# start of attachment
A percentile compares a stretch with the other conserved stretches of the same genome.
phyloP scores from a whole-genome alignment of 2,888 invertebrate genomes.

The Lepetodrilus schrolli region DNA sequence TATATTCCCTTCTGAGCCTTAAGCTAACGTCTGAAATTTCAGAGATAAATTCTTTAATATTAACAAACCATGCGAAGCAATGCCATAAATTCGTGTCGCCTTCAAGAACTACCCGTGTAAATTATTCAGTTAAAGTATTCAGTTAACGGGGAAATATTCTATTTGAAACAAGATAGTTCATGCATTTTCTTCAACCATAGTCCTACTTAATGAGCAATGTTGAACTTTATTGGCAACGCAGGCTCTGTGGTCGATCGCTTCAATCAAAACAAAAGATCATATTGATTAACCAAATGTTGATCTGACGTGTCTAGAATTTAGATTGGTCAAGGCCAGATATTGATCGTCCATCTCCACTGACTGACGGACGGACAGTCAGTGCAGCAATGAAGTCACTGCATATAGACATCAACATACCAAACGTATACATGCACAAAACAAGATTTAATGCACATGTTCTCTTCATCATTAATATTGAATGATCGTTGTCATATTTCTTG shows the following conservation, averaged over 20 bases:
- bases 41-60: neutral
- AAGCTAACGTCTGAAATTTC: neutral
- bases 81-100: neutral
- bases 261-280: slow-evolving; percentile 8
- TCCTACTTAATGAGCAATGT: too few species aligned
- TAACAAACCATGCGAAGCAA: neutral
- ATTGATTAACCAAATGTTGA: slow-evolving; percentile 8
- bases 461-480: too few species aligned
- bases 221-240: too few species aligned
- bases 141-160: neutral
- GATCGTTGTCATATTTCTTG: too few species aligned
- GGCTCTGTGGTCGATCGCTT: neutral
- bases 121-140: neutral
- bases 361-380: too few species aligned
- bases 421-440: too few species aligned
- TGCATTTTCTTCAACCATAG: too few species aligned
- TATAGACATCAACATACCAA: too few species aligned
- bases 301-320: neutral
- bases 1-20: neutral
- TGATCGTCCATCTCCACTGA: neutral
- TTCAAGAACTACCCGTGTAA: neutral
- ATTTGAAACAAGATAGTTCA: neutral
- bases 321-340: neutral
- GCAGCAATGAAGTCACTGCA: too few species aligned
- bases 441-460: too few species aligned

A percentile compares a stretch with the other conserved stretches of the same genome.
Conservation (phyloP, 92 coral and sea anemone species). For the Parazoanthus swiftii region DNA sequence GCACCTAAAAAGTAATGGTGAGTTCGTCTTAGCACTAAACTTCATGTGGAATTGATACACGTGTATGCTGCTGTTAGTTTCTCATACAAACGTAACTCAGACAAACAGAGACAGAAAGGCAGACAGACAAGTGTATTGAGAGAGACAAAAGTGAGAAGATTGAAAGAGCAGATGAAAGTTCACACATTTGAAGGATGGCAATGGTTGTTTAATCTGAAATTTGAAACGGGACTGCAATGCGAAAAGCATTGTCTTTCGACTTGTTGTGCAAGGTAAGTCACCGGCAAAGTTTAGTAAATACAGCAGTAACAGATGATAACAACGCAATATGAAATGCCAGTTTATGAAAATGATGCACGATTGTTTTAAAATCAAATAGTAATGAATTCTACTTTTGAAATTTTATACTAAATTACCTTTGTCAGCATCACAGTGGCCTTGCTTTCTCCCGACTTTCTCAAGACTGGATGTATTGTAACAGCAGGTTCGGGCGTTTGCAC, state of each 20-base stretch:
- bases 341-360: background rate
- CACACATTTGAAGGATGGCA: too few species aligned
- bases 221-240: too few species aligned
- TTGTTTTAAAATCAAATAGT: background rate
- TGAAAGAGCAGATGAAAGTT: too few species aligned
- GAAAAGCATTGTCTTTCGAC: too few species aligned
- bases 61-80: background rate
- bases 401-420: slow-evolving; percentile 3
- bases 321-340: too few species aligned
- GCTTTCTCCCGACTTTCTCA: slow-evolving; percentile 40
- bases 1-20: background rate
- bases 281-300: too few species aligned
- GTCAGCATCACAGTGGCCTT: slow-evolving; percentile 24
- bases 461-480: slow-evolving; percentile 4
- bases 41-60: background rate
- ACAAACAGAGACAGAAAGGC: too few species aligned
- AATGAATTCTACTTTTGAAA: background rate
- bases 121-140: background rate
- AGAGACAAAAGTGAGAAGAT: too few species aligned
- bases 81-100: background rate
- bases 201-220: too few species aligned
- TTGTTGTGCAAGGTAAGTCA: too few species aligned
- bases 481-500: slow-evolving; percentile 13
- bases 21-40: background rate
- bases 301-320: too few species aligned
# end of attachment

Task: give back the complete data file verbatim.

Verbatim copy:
A percentile compares a stretch with the other conserved stretches of the same genome.
phyloP scores from a whole-genome alignment of 2,888 invertebrate genomes.

The Lepetodrilus schrolli region DNA sequence TATATTCCCTTCTGAGCCTTAAGCTAACGTCTGAAATTTCAGAGATAAATTCTTTAATATTAACAAACCATGCGAAGCAATGCCATAAATTCGTGTCGCCTTCAAGAACTACCCGTGTAAATTATTCAGTTAAAGTATTCAGTTAACGGGGAAATATTCTATTTGAAACAAGATAGTTCATGCATTTTCTTCAACCATAGTCCTACTTAATGAGCAATGTTGAACTTTATTGGCAACGCAGGCTCTGTGGTCGATCGCTTCAATCAAAACAAAAGATCATATTGATTAACCAAATGTTGATCTGACGTGTCTAGAATTTAGATTGGTCAAGGCCAGATATTGATCGTCCATCTCCACTGACTGACGGACGGACAGTCAGTGCAGCAATGAAGTCACTGCATATAGACATCAACATACCAAACGTATACATGCACAAAACAAGATTTAATGCACATGTTCTCTTCATCATTAATATTGAATGATCGTTGTCATATTTCTTG shows the following conservation, averaged over 20 bases:
- bases 41-60: neutral
- AAGCTAACGTCTGAAATTTC: neutral
- bases 81-100: neutral
- bases 261-280: slow-evolving; percentile 8
- TCCTACTTAATGAGCAATGT: too few species aligned
- TAACAAACCATGCGAAGCAA: neutral
- ATTGATTAACCAAATGTTGA: slow-evolving; percentile 8
- bases 461-480: too few species aligned
- bases 221-240: too few species aligned
- bases 141-160: neutral
- GATCGTTGTCATATTTCTTG: too few species aligned
- GGCTCTGTGGTCGATCGCTT: neutral
- bases 121-140: neutral
- bases 361-380: too few species aligned
- bases 421-440: too few species aligned
- TGCATTTTCTTCAACCATAG: too few species aligned
- TATAGACATCAACATACCAA: too few species aligned
- bases 301-320: neutral
- bases 1-20: neutral
- TGATCGTCCATCTCCACTGA: neutral
- TTCAAGAACTACCCGTGTAA: neutral
- ATTTGAAACAAGATAGTTCA: neutral
- bases 321-340: neutral
- GCAGCAATGAAGTCACTGCA: too few species aligned
- bases 441-460: too few species aligned

A percentile compares a stretch with the other conserved stretches of the same genome.
Conservation (phyloP, 92 coral and sea anemone species). For the Parazoanthus swiftii region DNA sequence GCACCTAAAAAGTAATGGTGAGTTCGTCTTAGCACTAAACTTCATGTGGAATTGATACACGTGTATGCTGCTGTTAGTTTCTCATACAAACGTAACTCAGACAAACAGAGACAGAAAGGCAGACAGACAAGTGTATTGAGAGAGACAAAAGTGAGAAGATTGAAAGAGCAGATGAAAGTTCACACATTTGAAGGATGGCAATGGTTGTTTAATCTGAAATTTGAAACGGGACTGCAATGCGAAAAGCATTGTCTTTCGACTTGTTGTGCAAGGTAAGTCACCGGCAAAGTTTAGTAAATACAGCAGTAACAGATGATAACAACGCAATATGAAATGCCAGTTTATGAAAATGATGCACGATTGTTTTAAAATCAAATAGTAATGAATTCTACTTTTGAAATTTTATACTAAATTACCTTTGTCAGCATCACAGTGGCCTTGCTTTCTCCCGACTTTCTCAAGACTGGATGTATTGTAACAGCAGGTTCGGGCGTTTGCAC, state of each 20-base stretch:
- bases 341-360: background rate
- CACACATTTGAAGGATGGCA: too few species aligned
- bases 221-240: too few species aligned
- TTGTTTTAAAATCAAATAGT: background rate
- TGAAAGAGCAGATGAAAGTT: too few species aligned
- GAAAAGCATTGTCTTTCGAC: too few species aligned
- bases 61-80: background rate
- bases 401-420: slow-evolving; percentile 3
- bases 321-340: too few species aligned
- GCTTTCTCCCGACTTTCTCA: slow-evolving; percentile 40
- bases 1-20: background rate
- bases 281-300: too few species aligned
- GTCAGCATCACAGTGGCCTT: slow-evolving; percentile 24
- bases 461-480: slow-evolving; percentile 4
- bases 41-60: background rate
- ACAAACAGAGACAGAAAGGC: too few species aligned
- AATGAATTCTACTTTTGAAA: background rate
- bases 121-140: background rate
- AGAGACAAAAGTGAGAAGAT: too few species aligned
- bases 81-100: background rate
- bases 201-220: too few species aligned
- TTGTTGTGCAAGGTAAGTCA: too few species aligned
- bases 481-500: slow-evolving; percentile 13
- bases 21-40: background rate
- bases 301-320: too few species aligned